Does the government’s food waste reduction plan pass the sniff test?
House Democrats want Americans to stop throwing away so much gosh darn food.
In a 538-page tome released last month on what the country should do to mitigate climate change, the House Select Committee on the Climate Crisis called on the government to reduce the nation’s 80-billion-pound, $161 billion food waste footprint. The group cited data from the Food and Agriculture Organization of the United Nations, explaining that food waste causes 8 percent of the world’s CO2-equivalent greenhouse gas emissions. That’s four times as much carbon pollution as the aviation industry. And wasted food squanders other resources too, including 21 percent of the world’s freshwater.
The House Committee didn’t propose any solutions to the problem, instead pointing to ongoing efforts led by the federal government to reduce food waste. Most significantly, they endorsed an interagency initiative launched in 2015 by the U.S. Department of Agriculture and the Environmental Protection Agency called the U.S. Food Loss and Waste Reduction Goal, which aims to reduce the country’s food waste by 50 percent by 2030, relative to 2010 numbers. The Food and Drug Administration joined the effort in 2019. The committee also highlighted a slate of bills co-sponsored by House Representative Chellie Pingree, a Democrat from Maine, the aims of which include educating consumers and incentivizing food waste reduction in schools and grocery stores. (None of the bills have passed the House or the Senate yet.)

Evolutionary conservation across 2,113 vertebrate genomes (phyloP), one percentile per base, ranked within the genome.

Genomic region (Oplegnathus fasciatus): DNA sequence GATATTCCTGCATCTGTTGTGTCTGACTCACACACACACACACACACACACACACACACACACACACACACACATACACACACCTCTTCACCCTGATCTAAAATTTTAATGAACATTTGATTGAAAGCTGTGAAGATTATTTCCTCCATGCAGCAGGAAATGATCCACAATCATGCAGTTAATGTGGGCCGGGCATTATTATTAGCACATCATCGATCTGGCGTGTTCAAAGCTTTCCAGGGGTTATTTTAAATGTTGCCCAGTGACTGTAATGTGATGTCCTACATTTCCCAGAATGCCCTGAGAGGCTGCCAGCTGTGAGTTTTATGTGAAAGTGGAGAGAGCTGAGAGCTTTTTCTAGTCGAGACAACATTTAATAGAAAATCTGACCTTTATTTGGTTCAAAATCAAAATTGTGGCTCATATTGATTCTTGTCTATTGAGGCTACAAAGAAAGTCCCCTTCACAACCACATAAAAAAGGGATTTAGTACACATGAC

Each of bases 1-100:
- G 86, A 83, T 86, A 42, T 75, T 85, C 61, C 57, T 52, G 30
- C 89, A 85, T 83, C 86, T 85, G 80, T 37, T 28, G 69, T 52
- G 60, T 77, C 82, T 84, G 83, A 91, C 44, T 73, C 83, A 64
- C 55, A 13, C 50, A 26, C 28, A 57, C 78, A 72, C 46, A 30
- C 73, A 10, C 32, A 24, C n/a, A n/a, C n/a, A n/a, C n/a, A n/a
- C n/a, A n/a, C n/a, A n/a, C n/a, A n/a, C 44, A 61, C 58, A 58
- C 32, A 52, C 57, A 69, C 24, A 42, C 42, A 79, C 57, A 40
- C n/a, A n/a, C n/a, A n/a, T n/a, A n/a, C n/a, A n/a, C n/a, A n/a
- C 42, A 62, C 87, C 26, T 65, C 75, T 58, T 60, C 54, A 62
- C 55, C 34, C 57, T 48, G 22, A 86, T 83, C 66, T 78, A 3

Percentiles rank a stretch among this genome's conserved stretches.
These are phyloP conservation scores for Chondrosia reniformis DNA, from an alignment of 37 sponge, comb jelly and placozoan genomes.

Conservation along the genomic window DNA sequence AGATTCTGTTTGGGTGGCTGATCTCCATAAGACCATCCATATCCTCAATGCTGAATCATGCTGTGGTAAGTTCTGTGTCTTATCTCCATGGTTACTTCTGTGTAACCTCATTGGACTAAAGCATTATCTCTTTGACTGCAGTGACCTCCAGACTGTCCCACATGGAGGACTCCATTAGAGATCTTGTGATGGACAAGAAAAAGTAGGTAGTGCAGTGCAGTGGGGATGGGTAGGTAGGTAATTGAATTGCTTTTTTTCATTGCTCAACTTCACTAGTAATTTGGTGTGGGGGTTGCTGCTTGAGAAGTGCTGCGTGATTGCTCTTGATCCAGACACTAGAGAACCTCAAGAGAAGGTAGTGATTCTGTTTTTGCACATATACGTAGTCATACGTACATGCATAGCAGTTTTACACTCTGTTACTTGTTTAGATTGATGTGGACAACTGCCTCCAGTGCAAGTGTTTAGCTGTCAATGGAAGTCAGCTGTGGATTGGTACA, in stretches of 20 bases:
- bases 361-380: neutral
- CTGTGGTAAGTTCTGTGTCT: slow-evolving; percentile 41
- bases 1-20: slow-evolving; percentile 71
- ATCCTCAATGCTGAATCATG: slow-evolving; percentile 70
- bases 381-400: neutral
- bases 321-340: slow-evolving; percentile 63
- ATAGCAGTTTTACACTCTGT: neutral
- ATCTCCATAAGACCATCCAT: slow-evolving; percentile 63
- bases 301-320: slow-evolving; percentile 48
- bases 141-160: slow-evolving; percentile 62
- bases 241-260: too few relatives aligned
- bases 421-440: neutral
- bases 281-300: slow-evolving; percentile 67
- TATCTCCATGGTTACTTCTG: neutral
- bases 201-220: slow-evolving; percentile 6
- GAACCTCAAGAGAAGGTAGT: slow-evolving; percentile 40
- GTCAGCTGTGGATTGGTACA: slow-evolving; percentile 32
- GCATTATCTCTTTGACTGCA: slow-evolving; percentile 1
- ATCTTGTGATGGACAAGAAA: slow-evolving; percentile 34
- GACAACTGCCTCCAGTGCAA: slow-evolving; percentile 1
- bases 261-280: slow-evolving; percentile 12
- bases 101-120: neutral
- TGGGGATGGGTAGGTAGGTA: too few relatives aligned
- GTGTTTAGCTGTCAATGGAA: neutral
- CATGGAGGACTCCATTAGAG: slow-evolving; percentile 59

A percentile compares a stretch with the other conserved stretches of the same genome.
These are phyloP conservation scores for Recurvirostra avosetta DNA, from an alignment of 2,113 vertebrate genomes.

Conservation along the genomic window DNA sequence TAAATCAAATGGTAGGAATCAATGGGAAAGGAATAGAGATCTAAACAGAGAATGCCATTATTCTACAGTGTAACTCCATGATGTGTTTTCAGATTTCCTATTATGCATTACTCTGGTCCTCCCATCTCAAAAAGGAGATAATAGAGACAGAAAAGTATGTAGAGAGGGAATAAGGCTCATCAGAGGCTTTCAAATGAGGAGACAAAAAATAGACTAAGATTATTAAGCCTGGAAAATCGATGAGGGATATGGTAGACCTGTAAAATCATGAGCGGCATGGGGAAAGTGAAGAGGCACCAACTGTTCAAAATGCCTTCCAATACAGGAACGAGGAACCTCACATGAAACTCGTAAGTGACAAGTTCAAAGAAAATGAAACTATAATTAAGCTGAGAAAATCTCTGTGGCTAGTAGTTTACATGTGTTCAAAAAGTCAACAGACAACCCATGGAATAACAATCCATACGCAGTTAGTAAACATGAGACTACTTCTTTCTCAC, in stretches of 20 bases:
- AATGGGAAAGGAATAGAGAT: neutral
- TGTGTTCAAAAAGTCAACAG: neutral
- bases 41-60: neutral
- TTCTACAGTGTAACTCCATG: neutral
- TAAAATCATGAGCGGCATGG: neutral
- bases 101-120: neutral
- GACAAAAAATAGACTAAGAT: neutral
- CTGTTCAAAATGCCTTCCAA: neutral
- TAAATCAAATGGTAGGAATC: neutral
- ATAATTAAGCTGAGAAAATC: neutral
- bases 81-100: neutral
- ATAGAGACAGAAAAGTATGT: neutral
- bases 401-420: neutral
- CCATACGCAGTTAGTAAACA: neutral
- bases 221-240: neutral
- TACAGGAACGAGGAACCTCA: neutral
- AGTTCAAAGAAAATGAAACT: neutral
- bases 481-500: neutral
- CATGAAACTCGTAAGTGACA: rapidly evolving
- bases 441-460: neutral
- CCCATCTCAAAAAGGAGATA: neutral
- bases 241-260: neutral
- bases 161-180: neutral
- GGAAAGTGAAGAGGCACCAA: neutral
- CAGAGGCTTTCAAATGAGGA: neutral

The committee’s action plan was intentionally open-ended. But a 50 percent reduction in food waste is a lofty goal, and some activists say that with only nine years left to meet the 2030 deadline, the government’s current initiatives aren’t ambitious enough. Specifically, they say an outsize focus on consumer education and communication efforts is sapping attention away from more systemic interventions.
“Food waste is seen as this consumer-based issue that can only be addressed by individual behavior change,” said Austin Bryniarski, a writer and former researcher at the Yale Sustainable Food Program. He says that focusing on individual responsibility (such as the EPA’s food waste reduction directive to “freeze taco meat” and be more deliberate when dining at all-you-can-eat buffets) absolves the federal government of responsibility for a glut of food that originates on the farm. It’s as if they think reducing waste at the consumer level would send a demand signal all the way up the supply chain, he said. It’s“wishful thinking.” .